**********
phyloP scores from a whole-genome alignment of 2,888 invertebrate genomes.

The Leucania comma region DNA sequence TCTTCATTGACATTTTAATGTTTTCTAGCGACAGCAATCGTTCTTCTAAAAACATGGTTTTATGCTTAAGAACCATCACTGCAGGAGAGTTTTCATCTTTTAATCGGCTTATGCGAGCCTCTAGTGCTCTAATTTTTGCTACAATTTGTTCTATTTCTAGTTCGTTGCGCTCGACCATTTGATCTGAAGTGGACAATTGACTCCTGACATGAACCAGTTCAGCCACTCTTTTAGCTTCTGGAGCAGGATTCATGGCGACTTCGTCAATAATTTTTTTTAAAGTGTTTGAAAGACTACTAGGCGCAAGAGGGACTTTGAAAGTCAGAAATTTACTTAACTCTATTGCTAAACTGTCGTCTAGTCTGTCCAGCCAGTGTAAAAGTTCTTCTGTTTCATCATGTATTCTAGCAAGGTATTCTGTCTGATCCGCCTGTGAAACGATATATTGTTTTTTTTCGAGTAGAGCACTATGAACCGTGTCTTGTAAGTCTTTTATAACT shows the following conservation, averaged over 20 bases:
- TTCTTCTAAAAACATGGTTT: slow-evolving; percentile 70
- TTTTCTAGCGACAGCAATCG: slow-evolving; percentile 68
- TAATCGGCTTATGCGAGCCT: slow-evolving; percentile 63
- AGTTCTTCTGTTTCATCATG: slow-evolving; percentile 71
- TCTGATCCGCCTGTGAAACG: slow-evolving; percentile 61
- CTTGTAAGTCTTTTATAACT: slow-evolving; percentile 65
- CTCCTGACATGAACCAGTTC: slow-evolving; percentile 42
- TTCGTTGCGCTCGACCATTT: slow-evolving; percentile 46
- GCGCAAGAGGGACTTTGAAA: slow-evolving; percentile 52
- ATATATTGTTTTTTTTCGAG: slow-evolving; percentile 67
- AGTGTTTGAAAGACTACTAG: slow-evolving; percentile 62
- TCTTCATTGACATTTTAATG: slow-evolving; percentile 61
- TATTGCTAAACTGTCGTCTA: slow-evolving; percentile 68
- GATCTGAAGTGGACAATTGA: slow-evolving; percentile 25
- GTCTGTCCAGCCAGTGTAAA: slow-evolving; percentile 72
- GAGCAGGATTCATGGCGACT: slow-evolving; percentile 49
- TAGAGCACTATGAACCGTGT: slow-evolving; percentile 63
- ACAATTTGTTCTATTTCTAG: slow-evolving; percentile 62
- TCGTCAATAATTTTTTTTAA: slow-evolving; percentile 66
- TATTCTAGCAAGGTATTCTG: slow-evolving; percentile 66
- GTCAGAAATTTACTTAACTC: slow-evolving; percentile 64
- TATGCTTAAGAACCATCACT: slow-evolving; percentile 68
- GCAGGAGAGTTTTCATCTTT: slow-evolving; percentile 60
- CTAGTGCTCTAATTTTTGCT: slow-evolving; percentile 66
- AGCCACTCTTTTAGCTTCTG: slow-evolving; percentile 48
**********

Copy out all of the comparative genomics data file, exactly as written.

phyloP scores from a whole-genome alignment of 2,888 invertebrate genomes.

The Leucania comma region DNA sequence TCTTCATTGACATTTTAATGTTTTCTAGCGACAGCAATCGTTCTTCTAAAAACATGGTTTTATGCTTAAGAACCATCACTGCAGGAGAGTTTTCATCTTTTAATCGGCTTATGCGAGCCTCTAGTGCTCTAATTTTTGCTACAATTTGTTCTATTTCTAGTTCGTTGCGCTCGACCATTTGATCTGAAGTGGACAATTGACTCCTGACATGAACCAGTTCAGCCACTCTTTTAGCTTCTGGAGCAGGATTCATGGCGACTTCGTCAATAATTTTTTTTAAAGTGTTTGAAAGACTACTAGGCGCAAGAGGGACTTTGAAAGTCAGAAATTTACTTAACTCTATTGCTAAACTGTCGTCTAGTCTGTCCAGCCAGTGTAAAAGTTCTTCTGTTTCATCATGTATTCTAGCAAGGTATTCTGTCTGATCCGCCTGTGAAACGATATATTGTTTTTTTTCGAGTAGAGCACTATGAACCGTGTCTTGTAAGTCTTTTATAACT shows the following conservation, averaged over 20 bases:
- TTCTTCTAAAAACATGGTTT: slow-evolving; percentile 70
- TTTTCTAGCGACAGCAATCG: slow-evolving; percentile 68
- TAATCGGCTTATGCGAGCCT: slow-evolving; percentile 63
- AGTTCTTCTGTTTCATCATG: slow-evolving; percentile 71
- TCTGATCCGCCTGTGAAACG: slow-evolving; percentile 61
- CTTGTAAGTCTTTTATAACT: slow-evolving; percentile 65
- CTCCTGACATGAACCAGTTC: slow-evolving; percentile 42
- TTCGTTGCGCTCGACCATTT: slow-evolving; percentile 46
- GCGCAAGAGGGACTTTGAAA: slow-evolving; percentile 52
- ATATATTGTTTTTTTTCGAG: slow-evolving; percentile 67
- AGTGTTTGAAAGACTACTAG: slow-evolving; percentile 62
- TCTTCATTGACATTTTAATG: slow-evolving; percentile 61
- TATTGCTAAACTGTCGTCTA: slow-evolving; percentile 68
- GATCTGAAGTGGACAATTGA: slow-evolving; percentile 25
- GTCTGTCCAGCCAGTGTAAA: slow-evolving; percentile 72
- GAGCAGGATTCATGGCGACT: slow-evolving; percentile 49
- TAGAGCACTATGAACCGTGT: slow-evolving; percentile 63
- ACAATTTGTTCTATTTCTAG: slow-evolving; percentile 62
- TCGTCAATAATTTTTTTTAA: slow-evolving; percentile 66
- TATTCTAGCAAGGTATTCTG: slow-evolving; percentile 66
- GTCAGAAATTTACTTAACTC: slow-evolving; percentile 64
- TATGCTTAAGAACCATCACT: slow-evolving; percentile 68
- GCAGGAGAGTTTTCATCTTT: slow-evolving; percentile 60
- CTAGTGCTCTAATTTTTGCT: slow-evolving; percentile 66
- AGCCACTCTTTTAGCTTCTG: slow-evolving; percentile 48